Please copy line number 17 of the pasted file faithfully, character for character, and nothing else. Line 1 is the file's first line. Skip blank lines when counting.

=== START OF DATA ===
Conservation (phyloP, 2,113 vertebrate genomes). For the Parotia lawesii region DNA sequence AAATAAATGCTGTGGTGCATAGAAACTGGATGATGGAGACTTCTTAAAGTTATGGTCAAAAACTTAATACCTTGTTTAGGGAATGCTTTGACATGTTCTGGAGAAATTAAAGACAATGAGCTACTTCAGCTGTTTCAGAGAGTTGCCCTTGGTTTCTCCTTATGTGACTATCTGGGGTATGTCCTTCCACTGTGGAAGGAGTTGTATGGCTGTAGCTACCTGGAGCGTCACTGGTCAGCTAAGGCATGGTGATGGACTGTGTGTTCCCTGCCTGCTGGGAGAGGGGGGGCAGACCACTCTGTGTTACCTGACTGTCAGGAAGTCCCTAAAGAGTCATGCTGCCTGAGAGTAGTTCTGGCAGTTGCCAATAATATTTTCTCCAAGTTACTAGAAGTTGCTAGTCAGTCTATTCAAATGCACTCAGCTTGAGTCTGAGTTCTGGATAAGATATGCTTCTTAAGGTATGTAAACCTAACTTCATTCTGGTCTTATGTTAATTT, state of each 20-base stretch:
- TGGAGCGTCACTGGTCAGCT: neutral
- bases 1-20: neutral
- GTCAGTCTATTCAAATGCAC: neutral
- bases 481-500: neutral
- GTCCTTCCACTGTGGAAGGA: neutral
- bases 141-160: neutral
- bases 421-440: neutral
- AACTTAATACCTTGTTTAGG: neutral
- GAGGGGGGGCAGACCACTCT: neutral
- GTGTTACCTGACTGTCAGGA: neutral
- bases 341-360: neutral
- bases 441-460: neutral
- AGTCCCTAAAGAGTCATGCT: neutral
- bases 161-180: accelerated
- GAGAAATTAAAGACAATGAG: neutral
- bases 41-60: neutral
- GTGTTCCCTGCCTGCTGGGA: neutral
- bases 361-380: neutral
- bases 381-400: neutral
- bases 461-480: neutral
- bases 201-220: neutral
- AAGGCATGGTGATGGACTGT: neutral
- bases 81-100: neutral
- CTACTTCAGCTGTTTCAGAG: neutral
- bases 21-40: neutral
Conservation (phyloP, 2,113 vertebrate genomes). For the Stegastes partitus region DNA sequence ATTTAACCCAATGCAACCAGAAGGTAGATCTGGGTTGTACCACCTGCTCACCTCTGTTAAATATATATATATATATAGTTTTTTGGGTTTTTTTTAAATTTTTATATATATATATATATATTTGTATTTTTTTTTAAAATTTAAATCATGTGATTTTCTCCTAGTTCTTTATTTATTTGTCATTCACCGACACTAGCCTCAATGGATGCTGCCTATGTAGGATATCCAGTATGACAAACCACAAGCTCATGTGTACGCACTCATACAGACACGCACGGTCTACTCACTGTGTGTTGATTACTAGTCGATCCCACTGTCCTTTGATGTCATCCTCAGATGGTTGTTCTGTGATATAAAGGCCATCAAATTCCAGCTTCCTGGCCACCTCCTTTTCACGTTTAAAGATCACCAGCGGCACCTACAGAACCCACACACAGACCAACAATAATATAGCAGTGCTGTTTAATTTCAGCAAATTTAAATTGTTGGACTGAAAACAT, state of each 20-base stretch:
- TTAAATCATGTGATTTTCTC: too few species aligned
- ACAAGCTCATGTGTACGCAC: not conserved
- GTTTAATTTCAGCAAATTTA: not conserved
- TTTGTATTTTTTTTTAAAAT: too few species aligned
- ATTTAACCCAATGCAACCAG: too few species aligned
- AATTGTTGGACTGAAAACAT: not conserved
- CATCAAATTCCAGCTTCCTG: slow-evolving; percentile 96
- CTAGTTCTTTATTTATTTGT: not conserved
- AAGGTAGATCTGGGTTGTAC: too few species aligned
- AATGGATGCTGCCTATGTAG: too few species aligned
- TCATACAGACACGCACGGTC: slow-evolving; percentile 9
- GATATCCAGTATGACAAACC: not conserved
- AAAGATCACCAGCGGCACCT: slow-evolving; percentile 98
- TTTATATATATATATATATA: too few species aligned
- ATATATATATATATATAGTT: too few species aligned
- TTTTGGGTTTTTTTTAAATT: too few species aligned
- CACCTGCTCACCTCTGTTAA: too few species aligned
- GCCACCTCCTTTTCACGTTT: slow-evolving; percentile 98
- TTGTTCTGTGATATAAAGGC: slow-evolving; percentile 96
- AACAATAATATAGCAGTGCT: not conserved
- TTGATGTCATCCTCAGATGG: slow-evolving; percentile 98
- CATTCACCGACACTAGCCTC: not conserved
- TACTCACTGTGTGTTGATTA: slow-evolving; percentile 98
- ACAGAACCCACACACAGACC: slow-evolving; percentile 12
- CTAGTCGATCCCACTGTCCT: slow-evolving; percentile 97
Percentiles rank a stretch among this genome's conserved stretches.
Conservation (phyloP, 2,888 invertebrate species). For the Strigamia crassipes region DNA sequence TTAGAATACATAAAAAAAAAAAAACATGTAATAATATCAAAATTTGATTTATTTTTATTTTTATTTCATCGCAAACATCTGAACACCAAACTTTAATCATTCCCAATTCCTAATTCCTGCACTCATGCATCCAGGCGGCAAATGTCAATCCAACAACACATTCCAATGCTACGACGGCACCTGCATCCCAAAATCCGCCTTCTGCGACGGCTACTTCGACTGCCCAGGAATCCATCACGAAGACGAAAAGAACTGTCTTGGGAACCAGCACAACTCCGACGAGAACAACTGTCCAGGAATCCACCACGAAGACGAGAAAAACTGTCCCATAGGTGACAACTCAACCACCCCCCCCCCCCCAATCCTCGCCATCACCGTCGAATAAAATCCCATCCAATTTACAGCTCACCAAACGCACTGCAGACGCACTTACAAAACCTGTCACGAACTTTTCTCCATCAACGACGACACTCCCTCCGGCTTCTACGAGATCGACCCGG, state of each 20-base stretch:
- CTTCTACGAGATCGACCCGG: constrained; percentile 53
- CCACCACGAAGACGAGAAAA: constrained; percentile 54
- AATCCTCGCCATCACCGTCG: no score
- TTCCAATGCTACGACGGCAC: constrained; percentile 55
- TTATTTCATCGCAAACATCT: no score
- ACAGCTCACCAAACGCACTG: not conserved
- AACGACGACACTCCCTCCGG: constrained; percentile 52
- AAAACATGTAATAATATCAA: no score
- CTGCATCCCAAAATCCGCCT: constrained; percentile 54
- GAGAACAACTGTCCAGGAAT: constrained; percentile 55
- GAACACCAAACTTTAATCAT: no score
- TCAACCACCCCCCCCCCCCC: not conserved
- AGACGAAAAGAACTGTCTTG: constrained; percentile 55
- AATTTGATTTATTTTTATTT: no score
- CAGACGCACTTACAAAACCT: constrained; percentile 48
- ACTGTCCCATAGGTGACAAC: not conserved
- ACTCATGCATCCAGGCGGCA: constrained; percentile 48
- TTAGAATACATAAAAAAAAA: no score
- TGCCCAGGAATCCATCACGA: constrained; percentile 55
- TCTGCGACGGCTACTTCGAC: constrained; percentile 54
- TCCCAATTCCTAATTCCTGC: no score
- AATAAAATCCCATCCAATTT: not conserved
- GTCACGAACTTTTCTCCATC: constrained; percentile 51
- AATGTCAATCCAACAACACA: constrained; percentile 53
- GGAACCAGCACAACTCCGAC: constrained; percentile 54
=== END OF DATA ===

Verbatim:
- bases 41-60: neutral